The War of the Rebellion: A Compilation of the Official Records of the Union And Confederate Armies. Series 1, Volume 38, In Five Parts. Part 1, Reports. Page: 162
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THE ATLANTA CAMPAIGN.
Brig. Gen. E. M. McCook, commanding Second Cavalry Division,
reports as follows the result of his expedition to cut the enemy's
railroad communications to Macon and West Point. His instruc-
tions are specified in Special Field Orders, No. 42, of July 26, head-
quarters Military Division of the Mississippi:
Two and one-half miles of the Atlanta and West Point Railroad and telegraph
wire destroyed near Palmetto. The same amount of Macon and Western Railroad
and five miles of telegraph wire destroyed near Lovejoy's Station. Eleven hundred
wagons burned, 2,000 mules killed or disabled, 1,000 bales of cotton, 1,000 sacks of
corn, and 300 sacks of flour destroyed, besides large quantities of bacon and tobacco.
He carried out his orders and accomplished all he was directed to
do without opposition, and it was only when the command started on
its return that General McCook ascertained that the enemy's cav-
alry was between him and McDonough, at which latter place he had
expected to form a junction with General Stoneman's expedition.
Finding the enemy across his road in that direction, and being bur-
dened with a good many prisoners and considerable captured prop-
erty, General McCook turned toward the Chattahoochee River by
way of Newnan, on the West Point railroad, and while on the way
to that place was attacked by Jackson's division of cavalry, which
he repulsed. Near Newnan the railroad was cut in three places.
Between there and the river he was surrounded by an overwhelming
force of the enemy's cavalry, supported by a large infantry force.
These troops he attacked in the hope of cutting his way through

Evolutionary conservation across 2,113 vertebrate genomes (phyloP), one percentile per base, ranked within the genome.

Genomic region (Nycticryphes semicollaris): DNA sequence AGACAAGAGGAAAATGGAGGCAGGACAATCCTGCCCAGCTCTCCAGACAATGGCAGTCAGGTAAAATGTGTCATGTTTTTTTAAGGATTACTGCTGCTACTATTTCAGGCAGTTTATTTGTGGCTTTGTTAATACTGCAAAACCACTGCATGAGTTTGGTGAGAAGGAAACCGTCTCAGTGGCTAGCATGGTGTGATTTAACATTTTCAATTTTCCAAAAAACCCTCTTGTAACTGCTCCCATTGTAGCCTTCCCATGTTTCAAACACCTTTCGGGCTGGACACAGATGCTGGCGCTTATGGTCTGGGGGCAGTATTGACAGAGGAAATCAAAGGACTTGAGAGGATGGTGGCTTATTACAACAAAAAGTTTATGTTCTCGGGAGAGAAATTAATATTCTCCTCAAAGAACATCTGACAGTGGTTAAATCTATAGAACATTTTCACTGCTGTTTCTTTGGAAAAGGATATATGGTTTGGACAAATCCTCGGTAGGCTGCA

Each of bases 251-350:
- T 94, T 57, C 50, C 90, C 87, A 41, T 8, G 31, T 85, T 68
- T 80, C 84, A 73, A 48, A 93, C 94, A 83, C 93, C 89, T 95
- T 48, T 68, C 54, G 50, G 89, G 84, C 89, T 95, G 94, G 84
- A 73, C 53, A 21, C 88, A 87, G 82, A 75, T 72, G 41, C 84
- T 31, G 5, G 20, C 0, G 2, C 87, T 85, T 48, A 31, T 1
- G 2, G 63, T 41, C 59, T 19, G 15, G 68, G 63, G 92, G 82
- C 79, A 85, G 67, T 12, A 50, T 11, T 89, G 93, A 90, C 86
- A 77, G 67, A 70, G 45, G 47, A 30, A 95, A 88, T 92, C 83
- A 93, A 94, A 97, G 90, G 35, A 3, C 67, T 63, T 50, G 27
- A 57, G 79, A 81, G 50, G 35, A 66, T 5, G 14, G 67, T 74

them, and in doing so broke the whole right of their line, riding
over Ross' (Texas) cavalry brigade and making General Ross and his
staff prisoners. The enemy sent fresh troops to supply the place of
those shattered by McCook's charge, when the latter, finding he
could not break their line permanently, directed his brigade com-
manders to cut their way out with their commands and endeavor to
cross the Chattahoochee by detachments. In this they were success-
ful, but with the loss of their artillery. The latter, however, was
deliberately destroyed before being abandoned. All the prisoners
captured by us (about 400 in number) were also turned loose. Gen-
eral McCook's loss in killed, wounded, and missing, as well as in
material, is great, but that of the enemy is considered much greater
proportionately, and is even, so acknowledged by themselves. For
details I have the honor to refer you to the report of General Mc-
Cook accompanying this.
About the 10th information reached me that the enemy's entire
cavalry force was concentrating in the neighborhood of Monticello
and on the Ocmulgee River. Refugees and deserters from the enemy
stated that it was intended to send this large concentration of cav-
alry under Wheeler on a raid into Tennessee against our commu-
On the afternoon of the 14th the enemy's cavalry, said to be 6,000
strong, attacked Dalton. Colonel Laiboldt, Second Missouri Infan-
try, commanding the post, occupied the fort with a small command,
and bravely defended his position until re-enforced.
Early on the morning of the 15th Major-General Steedman, with
two regiments of white and six companies of colored troops, arrived
at Dalton from Chattanooga and immediately attacked the enemy,
driving him off toward Spring Place after four hours' fighting. The
enemy's loss was heavy-he left his dead and wounded on the field.
Our loss was 40 killed and 55 wounded. We captured about 50
wounded and 2 surgeons.
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United States. War Department. The War of the Rebellion: A Compilation of the Official Records of the Union And Confederate Armies. Series 1, Volume 38, In Five Parts. Part 1, Reports., book, 1891; Washington D.C.. (texashistory.unt.edu/ark:/67531/metapth146042/m1/179/?q=colored%20troops: accessed October 21, 2017), University of North Texas Libraries, The Portal to Texas History, texashistory.unt.edu; crediting UNT Libraries Government Documents Department.